For a studio apartment or a one bedroom, the price is around 200-250 euros per month. Naturally, cheaper apartments will be smaller and perhaps not as renovated. Also if you live in the center of town, apartments will be pricier than those further away from the city center.  

    Bucharest has a very dense network of transportation with buses and trams. The only problem is to figure out where the stops are and when the bus will arrive, which can be random sometimes. You’d probably rather stay next to a metro station and use the subway (15€ for a monthly card) or taxi (0,30€ / km) or Uber.

    Regarding entertainment, there are lots of cool bars, concerts, events, sightseeing and more than meets the eye. Just start with a pint of beer in the center (around 2€)

    Coworking Spaces

    Commons Unirii: Commons is a dynamic network of fully-serviced coworking spaces. Our informal lounge-like offices provide the perfect backdrop for creative and professional excellence while our vibrant and diverse community of Commoners offers exposure to like-minded people from all industries.

    TechHub Bucharest: Helping startups get better faster, TechHub is no stand-alone operation. It is an international network of nurturing likeminded TECH entrepreneurs and providing the spaces for them to work, meet, collaborate, network, learn and have a bit of fun along the way.

    Impact Hub: With more than 50 spaces, Impact Hub is one of the biggest chains of coworking spaces in the world. The space consists of a huge area with an event space and many meeting rooms around the sides.

    Blog Posts About Romania

    Unfortunately, I have only checked out Bucharest since I was doing research for my City Guide for Digital Nomads. But I had one guest blogger who wrote about places outside of Buchaest:

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    20 Useful Words / Phrases for Digital Nomads in Romania

    Hellobuna
    Yesda
    Nonu
    Thank you!Mulțumiri!
    PleaseVă rog
    Excuse me…Scuzati-ma
    Where is …?Unde este….?
    My name is …?Numele meu este ….?
    I don’t speak RomanianEu nu vorbesc limba română.
    Do you speak English?Vorbesti engleza?

     

    I’m German.Sunt din Germania.
    Could you help me?Ai putea sa ma ajuti?
    I need …am nevoie ….
    Hungryflămând
    Thirstyînsetat
    Waterapă
    How much is this?Cât de mult costă aceasta?
    Beachplajă
    Mallcentru comercial
    Hospitalspital

     

    The Numbers in Romanian 

    1un
    2doi
    3trei
    4patru
    5sinsi
    6șase
    7șapte
    8opt
    9nouă
    10zece
    11unsprezece
    12doisprezece
    13treisprezece
    14paisprezece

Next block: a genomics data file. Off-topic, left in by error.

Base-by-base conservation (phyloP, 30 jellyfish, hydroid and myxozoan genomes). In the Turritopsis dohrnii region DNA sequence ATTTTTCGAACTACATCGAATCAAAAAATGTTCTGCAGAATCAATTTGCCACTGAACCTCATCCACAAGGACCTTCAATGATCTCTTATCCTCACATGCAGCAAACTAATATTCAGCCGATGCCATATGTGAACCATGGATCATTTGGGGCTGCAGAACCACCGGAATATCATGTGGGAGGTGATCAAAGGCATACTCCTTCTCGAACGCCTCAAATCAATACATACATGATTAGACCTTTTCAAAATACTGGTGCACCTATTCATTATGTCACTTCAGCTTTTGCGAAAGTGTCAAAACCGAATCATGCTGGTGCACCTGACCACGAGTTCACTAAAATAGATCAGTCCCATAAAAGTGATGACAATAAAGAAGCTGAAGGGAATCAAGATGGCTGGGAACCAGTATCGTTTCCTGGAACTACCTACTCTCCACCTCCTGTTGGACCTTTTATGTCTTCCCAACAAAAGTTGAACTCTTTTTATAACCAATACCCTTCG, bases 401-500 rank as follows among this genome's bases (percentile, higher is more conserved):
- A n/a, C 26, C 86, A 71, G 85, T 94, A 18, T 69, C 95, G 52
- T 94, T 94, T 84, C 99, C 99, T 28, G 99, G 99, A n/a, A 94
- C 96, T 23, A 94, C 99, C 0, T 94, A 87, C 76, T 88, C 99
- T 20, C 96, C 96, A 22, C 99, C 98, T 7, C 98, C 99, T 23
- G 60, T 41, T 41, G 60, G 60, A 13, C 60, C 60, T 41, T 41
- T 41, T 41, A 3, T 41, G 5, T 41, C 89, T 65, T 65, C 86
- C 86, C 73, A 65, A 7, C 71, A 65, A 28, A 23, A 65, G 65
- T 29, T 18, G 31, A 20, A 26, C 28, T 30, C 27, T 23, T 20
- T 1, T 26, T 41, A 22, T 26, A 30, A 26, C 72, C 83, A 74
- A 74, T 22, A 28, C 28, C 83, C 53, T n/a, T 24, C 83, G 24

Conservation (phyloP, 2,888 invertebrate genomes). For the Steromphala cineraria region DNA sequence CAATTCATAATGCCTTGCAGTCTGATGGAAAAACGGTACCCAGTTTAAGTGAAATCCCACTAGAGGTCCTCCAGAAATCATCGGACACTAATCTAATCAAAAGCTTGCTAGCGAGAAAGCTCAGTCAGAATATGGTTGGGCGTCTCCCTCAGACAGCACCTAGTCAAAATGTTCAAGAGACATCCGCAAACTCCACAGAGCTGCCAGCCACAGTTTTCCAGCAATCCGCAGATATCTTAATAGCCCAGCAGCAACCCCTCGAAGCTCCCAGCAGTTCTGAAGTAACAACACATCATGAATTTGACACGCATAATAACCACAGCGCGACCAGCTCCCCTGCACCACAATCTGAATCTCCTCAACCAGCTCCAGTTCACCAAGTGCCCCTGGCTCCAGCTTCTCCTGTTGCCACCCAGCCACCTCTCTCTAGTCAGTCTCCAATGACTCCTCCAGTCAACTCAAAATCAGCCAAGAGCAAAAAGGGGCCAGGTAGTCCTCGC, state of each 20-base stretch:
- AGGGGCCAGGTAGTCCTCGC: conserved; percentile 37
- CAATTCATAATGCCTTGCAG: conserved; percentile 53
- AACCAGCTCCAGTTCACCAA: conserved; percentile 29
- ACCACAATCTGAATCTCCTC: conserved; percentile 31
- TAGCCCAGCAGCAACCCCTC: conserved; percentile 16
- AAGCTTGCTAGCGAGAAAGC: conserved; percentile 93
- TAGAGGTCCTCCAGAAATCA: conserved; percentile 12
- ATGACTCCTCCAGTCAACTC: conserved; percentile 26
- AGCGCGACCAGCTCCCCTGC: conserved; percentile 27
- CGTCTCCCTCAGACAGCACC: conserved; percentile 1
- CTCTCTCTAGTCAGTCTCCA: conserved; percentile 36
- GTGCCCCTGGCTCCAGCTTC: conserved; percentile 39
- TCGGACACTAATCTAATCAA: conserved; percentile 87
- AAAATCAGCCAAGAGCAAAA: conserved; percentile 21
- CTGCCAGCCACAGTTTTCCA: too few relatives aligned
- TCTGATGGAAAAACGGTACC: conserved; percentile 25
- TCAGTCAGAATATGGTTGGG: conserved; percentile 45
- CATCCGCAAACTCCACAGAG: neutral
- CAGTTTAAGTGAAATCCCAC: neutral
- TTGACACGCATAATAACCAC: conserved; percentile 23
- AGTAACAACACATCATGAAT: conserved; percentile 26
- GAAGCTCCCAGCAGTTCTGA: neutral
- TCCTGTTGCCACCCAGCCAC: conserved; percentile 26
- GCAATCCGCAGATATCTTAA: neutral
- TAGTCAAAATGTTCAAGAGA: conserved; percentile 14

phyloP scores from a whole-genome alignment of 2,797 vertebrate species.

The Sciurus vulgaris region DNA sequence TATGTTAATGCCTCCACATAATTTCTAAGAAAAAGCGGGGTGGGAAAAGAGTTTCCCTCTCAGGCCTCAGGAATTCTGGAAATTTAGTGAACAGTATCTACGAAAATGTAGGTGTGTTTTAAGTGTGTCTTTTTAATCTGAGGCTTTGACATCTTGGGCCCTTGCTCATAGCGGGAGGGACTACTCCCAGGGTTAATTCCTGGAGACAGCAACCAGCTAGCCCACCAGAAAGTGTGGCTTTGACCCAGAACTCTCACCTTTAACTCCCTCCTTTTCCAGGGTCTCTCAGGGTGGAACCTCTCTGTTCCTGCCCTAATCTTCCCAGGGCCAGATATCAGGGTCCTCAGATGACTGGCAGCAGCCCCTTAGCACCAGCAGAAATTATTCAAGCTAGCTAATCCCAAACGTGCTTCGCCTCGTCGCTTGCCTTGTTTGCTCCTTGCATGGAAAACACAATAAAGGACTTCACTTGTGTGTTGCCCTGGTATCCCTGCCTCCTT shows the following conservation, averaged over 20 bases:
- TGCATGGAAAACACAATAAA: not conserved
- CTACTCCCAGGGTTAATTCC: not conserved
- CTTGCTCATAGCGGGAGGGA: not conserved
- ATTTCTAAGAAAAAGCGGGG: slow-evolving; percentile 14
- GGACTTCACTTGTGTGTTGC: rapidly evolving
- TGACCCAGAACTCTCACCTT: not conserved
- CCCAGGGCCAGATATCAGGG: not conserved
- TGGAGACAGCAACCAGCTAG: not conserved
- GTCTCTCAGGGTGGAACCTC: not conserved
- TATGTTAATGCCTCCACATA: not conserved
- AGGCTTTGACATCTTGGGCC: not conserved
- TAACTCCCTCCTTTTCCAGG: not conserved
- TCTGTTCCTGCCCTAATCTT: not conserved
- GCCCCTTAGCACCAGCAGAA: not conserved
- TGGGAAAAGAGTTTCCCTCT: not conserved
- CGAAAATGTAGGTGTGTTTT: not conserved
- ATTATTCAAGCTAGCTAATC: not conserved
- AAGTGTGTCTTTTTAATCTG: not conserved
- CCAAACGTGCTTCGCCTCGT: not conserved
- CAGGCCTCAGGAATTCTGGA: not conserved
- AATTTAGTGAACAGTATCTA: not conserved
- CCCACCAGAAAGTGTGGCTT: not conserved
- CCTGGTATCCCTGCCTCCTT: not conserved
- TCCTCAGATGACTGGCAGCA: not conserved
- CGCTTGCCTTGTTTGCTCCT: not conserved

15cincisprezece

     

    16șaisprezece
    17șaptesprezece
    18optsprezece
    19nouăsprezece
    20douăzeci
    30treizeci
    40patruzeci
    50cincizeci
    60șaizeci
    70șaptezeci
    80optzeci
    90nouăzeci
    100o sută
    1.000o mie
    1.000.000un million

     

    The Bucharest Guide for Digital Nomads

    Bucharest Guide for Digital Nomads

    Live Like a Local

    Are you searching for a cool spot for digital nomads in Europe? You should check out Bucharest in Romania!

    Subscribe to my newsletter so I can keep you posted about my life of travels and as a digital nomad! You will never miss a new blog post, a new ebook or where my next adventure is going to bring us. Because it’s never going to be boring!

    Jerusalem – Israel für digitale Nomaden

    DESTINATIONS FOR DIGITAL NOMADS

    HUNGARY
    Rio de Janeiro – Brasilien für digitale Nomaden

    DESTINATIONS FOR DIGITAL NOMADS

    GERMANY

    Spanien für digitale Nomaden
    DESTINATIONS FOR DIGITAL NOMADS
    SPAIN

    UAE for Digital Nomads

    UAE for Digital Nomads

    UAE for Digital Nomads

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    Facts About the UAE

    In recent years, the United Arab Emirates have experienced a new boom after the first one at the time of oil discovery in its territories. The new boom is represented by the remarkable economic growth that affected the pan-economic sectors of the country and helped to set up free zones in the different emirates.

    The geographic nature of the state has significantly contributed in enhancing the state’s economy in terms of entry and exit, and this naturally encouraged the re-export process and boosted the position of some of the Emirates, which are now considered a transit route for various goods, and this has activated the navy and airports in the country as well as it has encouraged many international companies to take Emirates as a regional base, raising the proportion of the issuance of professional or business licenses.